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1. Instant Karma

What it is: Former child star JoJo Siwa has debuted an edgy look for her new song “Karma,” and people are distinctly underwhelmed (language and sexual content).
What’s going on here: Siwa got her start on the hit reality TV show “Dance Moms” in 2015, and rose to fame with a pop star persona tailor-made for little girls, decked out in bows, sparkles, and neon. She came out as part of the LGBTQ+ community in 2021, and has since been trying to find her way out of kids’ content. For the last several months she’s been teasing an edgy new persona, donning a sparkly black getup reminiscent of the band KISS and telling fans, “Just wait until I drop that F bomb.” Additional controversy surrounding Siwa’s mistreatment of underage employees and potential plagiarism of “Karma” has cast even more of a pallor on her once-colorful career.
Continue the conversation: What do you think it would be like to grow up in the public eye?

2. Paying the Piper

What it is: Research and investment firm Piper Sandler released their “47th Semi-Annual Taking Stock With Teens” survey, focused on modern teen trends.
Why it’s worth paying attention to: While the survey is primarily focused on trends for investment, their research does give us insight into the ever-changing winds of teen culture. The survey covers everything from social media usage, to which clothing brands teens prefer, to their favorite snacks (it’s Goldfish). Some of the more interesting trends include TikTok losing popularity with teens and Instagram regaining it, 85% of teens owning an iPhone, and “the environment” being the social cause most teens cared about (even though only 14% cared about it). We’ll see how these trends play out over the rest of the year and into the future, but for now, when your teen tells you they have to have the $1600 iPhone Pro Max, you’ll know, at least partly, why.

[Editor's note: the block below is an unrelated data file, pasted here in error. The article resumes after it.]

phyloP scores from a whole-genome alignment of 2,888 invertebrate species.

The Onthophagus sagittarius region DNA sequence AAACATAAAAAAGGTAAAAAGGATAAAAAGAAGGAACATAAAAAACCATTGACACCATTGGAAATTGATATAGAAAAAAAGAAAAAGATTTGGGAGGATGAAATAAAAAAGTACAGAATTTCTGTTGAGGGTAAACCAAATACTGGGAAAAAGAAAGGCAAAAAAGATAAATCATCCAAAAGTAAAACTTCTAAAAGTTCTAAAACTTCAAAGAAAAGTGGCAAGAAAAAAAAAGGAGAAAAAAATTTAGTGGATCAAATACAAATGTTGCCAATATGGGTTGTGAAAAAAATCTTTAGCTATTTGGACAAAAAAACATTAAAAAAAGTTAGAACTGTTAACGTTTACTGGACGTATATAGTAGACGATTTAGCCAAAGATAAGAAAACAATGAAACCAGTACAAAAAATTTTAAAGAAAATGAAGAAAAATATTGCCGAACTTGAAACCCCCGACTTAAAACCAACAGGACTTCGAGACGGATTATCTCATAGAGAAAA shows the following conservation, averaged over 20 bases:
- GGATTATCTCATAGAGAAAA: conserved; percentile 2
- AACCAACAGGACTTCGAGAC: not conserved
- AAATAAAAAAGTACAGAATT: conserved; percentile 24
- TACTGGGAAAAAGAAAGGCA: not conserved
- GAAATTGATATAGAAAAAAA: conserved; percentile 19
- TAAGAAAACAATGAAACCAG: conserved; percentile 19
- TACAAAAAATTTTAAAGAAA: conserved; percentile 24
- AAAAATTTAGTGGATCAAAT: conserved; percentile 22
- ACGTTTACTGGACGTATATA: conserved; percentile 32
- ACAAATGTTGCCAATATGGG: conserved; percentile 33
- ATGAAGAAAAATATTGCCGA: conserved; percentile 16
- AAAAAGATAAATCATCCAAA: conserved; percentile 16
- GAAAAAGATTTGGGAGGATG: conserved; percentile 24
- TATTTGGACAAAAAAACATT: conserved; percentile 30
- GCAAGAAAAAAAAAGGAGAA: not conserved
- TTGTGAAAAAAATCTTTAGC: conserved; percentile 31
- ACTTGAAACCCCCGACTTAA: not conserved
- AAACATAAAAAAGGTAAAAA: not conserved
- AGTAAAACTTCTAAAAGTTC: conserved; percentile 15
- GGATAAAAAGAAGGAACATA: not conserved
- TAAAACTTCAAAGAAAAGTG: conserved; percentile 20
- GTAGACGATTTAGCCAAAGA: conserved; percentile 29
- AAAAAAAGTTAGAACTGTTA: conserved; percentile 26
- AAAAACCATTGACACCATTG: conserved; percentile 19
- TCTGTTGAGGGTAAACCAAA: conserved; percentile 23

Continue the conversation: What are some other recent trends with teens you’ve noticed?

3. She Shoots, She Scores

What it is: WNBA superstar Caitlin Clark has hit the mainstream, fueling conversations about women in sports.
Why it’s a bigger conversation: The former Iowa Hawkeye has taken the world by storm, securing a spot with the Indiana Fever as the number 1 pick in the WNBA draft on Monday. She’s also secured a lucrative endorsement deal with Nike. The contract is worth more than $20 million, boosting Clark’s starting rookie salary, which has raised criticism for its low numbers. Without said contract, her salary would have been a little over $75k, whereas in the NBA, the first draft pick is expected to make around $10.5 million in year one. Despite this discrepancy, as well as some run-ins with weird reporters and creepy fellow-athletes, Clark has maintained a level head, saying she chooses to “focus on the opinions of the people inside our locker room. That’s what I really care about. The people that I love to death. The people that have had my back every single second of my career.”
Continue the conversation: What makes Caitlin Clark interesting to people who don’t necessarily watch basketball?

Song of the Week